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People Can Spread Herpes Easily, Even When Free Of Symptoms

Herpes simplex virus can spread even when symptoms are absent.
Herpes simplex virus can spread even when symptoms are absent.

Warning: This post is going to be a little icky. There will be talk of genital herpes and shedding of viruses that can infect sexual partners. Stop now, if that's not your cup of tea.

For the rest of you, on with the post.

Researchers at the University of Washington have found just how easily people infected with herpes simplex type 2 virus, which causes genital herpes, can unknowingly pass it on to other people.

This isn't trivial. The HSV-2 virus is one of the most common sexually transmitted infections in the world. In the U.S., 16 percent of adults test positive for HSV-2 infection.

Only a minority of them — about 10 percent to 25 percent — show outward signs of infection. And most people get infected with HSV-2 from people who don't have a "clinical history of genital herpes," as the authors of a study just published online by JAMA delicately put it.

So somebody doesn't have to have oozing sores to pass the virus along.

The University of Washington researchers gathered some detailed information on that. They found 410 people with symptomatic genital herpes and 88 who tested positive for infection but showed no signs of it. Each person used a swab to collect "genital secretions" each day. They also kept a diary of symptoms.

Long, tough-to-tell story short, people with herpes that manifested with sores were twice as likely to shed contagious amounts of virus particles as infected people without symptoms. But in the study, which lasted about two months for each person, genital herpes virus was detected at least once in 68 percent of those free of symptoms. For symptomatic people the figure was 83 percent.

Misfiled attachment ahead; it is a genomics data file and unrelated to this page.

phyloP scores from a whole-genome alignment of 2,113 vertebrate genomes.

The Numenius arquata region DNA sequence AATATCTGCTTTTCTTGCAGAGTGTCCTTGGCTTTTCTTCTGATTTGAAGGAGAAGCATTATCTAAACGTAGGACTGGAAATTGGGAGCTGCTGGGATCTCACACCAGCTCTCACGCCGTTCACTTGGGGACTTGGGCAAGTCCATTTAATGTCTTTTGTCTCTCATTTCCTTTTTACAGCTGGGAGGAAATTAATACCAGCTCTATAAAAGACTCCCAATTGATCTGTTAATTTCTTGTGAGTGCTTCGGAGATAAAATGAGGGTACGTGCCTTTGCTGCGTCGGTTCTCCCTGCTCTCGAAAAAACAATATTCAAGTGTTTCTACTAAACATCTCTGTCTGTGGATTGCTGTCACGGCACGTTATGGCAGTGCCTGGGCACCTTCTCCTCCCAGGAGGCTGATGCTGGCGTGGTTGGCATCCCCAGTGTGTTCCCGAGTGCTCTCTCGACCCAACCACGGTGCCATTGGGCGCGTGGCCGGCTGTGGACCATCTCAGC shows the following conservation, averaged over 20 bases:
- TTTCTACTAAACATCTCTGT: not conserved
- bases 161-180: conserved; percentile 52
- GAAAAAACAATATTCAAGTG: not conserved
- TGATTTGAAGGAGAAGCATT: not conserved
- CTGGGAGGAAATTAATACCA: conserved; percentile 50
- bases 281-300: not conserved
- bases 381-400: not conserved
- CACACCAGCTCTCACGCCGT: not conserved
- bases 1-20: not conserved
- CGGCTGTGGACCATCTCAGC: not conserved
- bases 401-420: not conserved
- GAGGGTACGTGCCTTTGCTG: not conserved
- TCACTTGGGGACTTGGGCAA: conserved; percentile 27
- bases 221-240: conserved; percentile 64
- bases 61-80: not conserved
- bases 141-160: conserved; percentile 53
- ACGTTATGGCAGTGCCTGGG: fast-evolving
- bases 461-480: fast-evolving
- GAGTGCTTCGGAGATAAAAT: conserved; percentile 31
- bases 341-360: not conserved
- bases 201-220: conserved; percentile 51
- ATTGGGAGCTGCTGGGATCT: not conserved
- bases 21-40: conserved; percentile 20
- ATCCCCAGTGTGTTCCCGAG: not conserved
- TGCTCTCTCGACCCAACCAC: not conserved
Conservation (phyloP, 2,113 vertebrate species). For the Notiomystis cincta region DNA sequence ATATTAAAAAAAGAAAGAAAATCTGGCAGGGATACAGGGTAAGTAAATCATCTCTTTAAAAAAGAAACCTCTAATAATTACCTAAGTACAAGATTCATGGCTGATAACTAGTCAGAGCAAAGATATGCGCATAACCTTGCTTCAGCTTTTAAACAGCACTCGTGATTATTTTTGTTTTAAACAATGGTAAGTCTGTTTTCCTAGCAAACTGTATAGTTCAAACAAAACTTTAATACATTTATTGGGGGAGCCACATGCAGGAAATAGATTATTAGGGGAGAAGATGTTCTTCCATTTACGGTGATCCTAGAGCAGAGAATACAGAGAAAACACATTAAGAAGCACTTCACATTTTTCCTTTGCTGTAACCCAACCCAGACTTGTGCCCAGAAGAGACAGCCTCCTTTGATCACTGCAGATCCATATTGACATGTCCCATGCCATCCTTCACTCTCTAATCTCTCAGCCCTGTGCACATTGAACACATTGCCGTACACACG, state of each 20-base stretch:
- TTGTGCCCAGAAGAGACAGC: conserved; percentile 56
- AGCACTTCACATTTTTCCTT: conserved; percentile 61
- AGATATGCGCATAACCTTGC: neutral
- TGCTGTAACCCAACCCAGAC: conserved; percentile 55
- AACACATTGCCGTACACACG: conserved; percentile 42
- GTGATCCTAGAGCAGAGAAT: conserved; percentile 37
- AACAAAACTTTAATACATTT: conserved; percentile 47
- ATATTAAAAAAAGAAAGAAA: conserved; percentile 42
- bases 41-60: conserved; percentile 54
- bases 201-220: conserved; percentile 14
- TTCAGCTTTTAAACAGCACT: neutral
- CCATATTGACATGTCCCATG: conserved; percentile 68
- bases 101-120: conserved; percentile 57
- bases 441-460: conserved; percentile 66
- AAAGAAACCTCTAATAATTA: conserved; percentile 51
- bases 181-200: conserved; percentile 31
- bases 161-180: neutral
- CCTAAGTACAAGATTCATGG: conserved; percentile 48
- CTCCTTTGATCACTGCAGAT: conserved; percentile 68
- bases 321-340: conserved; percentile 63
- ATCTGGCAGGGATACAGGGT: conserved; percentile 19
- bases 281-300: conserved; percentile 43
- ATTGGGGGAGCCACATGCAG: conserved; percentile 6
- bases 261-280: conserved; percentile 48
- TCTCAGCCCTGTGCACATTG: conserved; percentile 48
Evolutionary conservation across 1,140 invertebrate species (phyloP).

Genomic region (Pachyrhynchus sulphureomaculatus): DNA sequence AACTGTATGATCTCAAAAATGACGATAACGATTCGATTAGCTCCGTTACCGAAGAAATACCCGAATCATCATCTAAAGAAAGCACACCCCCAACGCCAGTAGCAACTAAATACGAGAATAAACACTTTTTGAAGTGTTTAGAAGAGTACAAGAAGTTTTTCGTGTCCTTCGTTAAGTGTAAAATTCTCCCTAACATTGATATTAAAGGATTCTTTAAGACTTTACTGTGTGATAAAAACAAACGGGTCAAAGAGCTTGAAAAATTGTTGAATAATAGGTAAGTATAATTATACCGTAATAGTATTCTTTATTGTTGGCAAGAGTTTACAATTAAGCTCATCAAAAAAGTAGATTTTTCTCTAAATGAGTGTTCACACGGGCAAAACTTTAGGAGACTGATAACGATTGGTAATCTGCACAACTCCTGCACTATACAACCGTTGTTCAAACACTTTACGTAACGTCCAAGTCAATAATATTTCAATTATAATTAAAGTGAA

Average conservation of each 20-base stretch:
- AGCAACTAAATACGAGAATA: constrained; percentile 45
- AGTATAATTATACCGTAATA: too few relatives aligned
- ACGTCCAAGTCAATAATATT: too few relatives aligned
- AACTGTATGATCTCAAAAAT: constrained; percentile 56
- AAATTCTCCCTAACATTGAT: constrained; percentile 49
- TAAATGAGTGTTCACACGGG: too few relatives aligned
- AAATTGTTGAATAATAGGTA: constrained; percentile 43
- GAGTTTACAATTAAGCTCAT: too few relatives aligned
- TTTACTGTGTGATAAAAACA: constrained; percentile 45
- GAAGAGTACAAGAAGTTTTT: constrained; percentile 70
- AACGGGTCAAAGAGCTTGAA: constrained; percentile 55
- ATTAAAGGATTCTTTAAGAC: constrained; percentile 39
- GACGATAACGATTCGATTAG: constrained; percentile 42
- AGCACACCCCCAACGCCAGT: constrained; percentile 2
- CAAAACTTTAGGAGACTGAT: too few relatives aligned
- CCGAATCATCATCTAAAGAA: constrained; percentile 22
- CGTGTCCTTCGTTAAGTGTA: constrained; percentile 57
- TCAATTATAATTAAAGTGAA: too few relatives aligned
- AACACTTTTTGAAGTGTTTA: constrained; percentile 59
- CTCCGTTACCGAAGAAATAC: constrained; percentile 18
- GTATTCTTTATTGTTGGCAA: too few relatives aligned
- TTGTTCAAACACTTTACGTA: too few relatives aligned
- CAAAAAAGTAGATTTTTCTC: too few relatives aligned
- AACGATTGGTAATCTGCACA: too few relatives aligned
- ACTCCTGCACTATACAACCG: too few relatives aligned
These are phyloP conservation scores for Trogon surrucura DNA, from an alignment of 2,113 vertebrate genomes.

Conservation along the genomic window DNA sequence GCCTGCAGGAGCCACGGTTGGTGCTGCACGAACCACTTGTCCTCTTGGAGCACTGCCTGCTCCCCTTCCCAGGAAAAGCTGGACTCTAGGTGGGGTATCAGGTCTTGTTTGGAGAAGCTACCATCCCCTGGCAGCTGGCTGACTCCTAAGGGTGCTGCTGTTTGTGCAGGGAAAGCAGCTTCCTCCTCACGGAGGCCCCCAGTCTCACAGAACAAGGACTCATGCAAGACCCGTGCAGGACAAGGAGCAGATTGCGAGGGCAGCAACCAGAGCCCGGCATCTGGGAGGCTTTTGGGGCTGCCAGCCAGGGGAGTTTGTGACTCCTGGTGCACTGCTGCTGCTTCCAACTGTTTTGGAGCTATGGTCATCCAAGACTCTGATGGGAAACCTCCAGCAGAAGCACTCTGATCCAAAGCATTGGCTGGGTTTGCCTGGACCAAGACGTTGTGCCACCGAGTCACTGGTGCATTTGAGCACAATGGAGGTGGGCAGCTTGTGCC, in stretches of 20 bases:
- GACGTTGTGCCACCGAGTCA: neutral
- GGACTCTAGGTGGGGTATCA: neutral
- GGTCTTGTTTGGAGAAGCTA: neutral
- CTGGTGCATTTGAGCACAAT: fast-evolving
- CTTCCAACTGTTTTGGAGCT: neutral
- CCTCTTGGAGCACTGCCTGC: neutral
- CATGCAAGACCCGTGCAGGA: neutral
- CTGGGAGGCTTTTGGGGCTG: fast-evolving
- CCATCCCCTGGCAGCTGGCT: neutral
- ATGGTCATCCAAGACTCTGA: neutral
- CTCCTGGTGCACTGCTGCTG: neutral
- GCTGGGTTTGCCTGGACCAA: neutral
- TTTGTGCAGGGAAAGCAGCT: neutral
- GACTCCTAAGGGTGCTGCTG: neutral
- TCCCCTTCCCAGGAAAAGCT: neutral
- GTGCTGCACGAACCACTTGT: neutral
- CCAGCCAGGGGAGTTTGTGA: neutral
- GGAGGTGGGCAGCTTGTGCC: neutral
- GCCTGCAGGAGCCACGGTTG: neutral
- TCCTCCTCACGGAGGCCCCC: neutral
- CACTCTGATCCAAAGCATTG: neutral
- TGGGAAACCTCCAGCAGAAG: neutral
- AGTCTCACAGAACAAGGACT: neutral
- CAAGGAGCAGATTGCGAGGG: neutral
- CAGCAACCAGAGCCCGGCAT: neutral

There are some more gruesome details, but the upshot is that unrecognized infections with HSV-2 are a big source of transmission of the virus to new people.

The authors conclude:

The issue of infectivity is both a patient management and a public health concern. The primary concern of many HSV-2–seropositive persons is the risk of transmission to sexual partners; in our experience this is the main source of angst in patients with genital herpes.

Once someone is aware they're infected with HSV-2, they can take steps, such as using condoms and taking the antiviral drug valacyclovir, to reduce the risk of transmission.

But not very many people without symptoms know they have the virus, and testing for it isn't routine, as the authors point out.

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